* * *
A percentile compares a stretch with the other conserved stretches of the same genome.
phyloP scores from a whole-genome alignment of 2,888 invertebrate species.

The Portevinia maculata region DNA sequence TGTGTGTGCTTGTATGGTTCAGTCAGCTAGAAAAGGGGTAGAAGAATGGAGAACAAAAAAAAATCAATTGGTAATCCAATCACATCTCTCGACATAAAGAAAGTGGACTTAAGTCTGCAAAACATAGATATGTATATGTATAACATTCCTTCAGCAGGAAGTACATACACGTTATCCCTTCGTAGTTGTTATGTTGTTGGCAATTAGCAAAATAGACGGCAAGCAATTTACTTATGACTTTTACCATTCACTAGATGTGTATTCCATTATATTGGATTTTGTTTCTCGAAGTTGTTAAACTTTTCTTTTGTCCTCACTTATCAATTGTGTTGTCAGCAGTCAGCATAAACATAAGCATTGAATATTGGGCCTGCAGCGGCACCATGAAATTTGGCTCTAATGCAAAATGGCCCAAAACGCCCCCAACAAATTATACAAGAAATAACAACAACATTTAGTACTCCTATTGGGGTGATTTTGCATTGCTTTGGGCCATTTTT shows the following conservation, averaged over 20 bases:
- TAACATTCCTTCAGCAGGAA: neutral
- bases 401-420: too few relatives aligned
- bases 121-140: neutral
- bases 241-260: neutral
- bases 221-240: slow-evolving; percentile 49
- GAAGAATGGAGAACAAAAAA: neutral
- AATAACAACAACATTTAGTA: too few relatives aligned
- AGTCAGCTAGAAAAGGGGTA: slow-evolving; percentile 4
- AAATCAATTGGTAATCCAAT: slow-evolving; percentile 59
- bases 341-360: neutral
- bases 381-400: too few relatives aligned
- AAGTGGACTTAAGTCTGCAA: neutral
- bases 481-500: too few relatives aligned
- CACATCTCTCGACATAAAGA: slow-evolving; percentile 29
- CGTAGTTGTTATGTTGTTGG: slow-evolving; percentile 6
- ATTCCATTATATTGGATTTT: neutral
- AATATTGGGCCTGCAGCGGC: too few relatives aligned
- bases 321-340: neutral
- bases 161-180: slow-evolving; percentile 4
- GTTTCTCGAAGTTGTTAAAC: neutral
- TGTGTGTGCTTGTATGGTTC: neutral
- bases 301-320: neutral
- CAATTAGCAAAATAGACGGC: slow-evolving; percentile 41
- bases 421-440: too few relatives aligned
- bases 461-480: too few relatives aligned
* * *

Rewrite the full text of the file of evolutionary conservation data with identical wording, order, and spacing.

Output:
A percentile compares a stretch with the other conserved stretches of the same genome.
phyloP scores from a whole-genome alignment of 2,888 invertebrate species.

The Portevinia maculata region DNA sequence TGTGTGTGCTTGTATGGTTCAGTCAGCTAGAAAAGGGGTAGAAGAATGGAGAACAAAAAAAAATCAATTGGTAATCCAATCACATCTCTCGACATAAAGAAAGTGGACTTAAGTCTGCAAAACATAGATATGTATATGTATAACATTCCTTCAGCAGGAAGTACATACACGTTATCCCTTCGTAGTTGTTATGTTGTTGGCAATTAGCAAAATAGACGGCAAGCAATTTACTTATGACTTTTACCATTCACTAGATGTGTATTCCATTATATTGGATTTTGTTTCTCGAAGTTGTTAAACTTTTCTTTTGTCCTCACTTATCAATTGTGTTGTCAGCAGTCAGCATAAACATAAGCATTGAATATTGGGCCTGCAGCGGCACCATGAAATTTGGCTCTAATGCAAAATGGCCCAAAACGCCCCCAACAAATTATACAAGAAATAACAACAACATTTAGTACTCCTATTGGGGTGATTTTGCATTGCTTTGGGCCATTTTT shows the following conservation, averaged over 20 bases:
- TAACATTCCTTCAGCAGGAA: neutral
- bases 401-420: too few relatives aligned
- bases 121-140: neutral
- bases 241-260: neutral
- bases 221-240: slow-evolving; percentile 49
- GAAGAATGGAGAACAAAAAA: neutral
- AATAACAACAACATTTAGTA: too few relatives aligned
- AGTCAGCTAGAAAAGGGGTA: slow-evolving; percentile 4
- AAATCAATTGGTAATCCAAT: slow-evolving; percentile 59
- bases 341-360: neutral
- bases 381-400: too few relatives aligned
- AAGTGGACTTAAGTCTGCAA: neutral
- bases 481-500: too few relatives aligned
- CACATCTCTCGACATAAAGA: slow-evolving; percentile 29
- CGTAGTTGTTATGTTGTTGG: slow-evolving; percentile 6
- ATTCCATTATATTGGATTTT: neutral
- AATATTGGGCCTGCAGCGGC: too few relatives aligned
- bases 321-340: neutral
- bases 161-180: slow-evolving; percentile 4
- GTTTCTCGAAGTTGTTAAAC: neutral
- TGTGTGTGCTTGTATGGTTC: neutral
- bases 301-320: neutral
- CAATTAGCAAAATAGACGGC: slow-evolving; percentile 41
- bases 421-440: too few relatives aligned
- bases 461-480: too few relatives aligned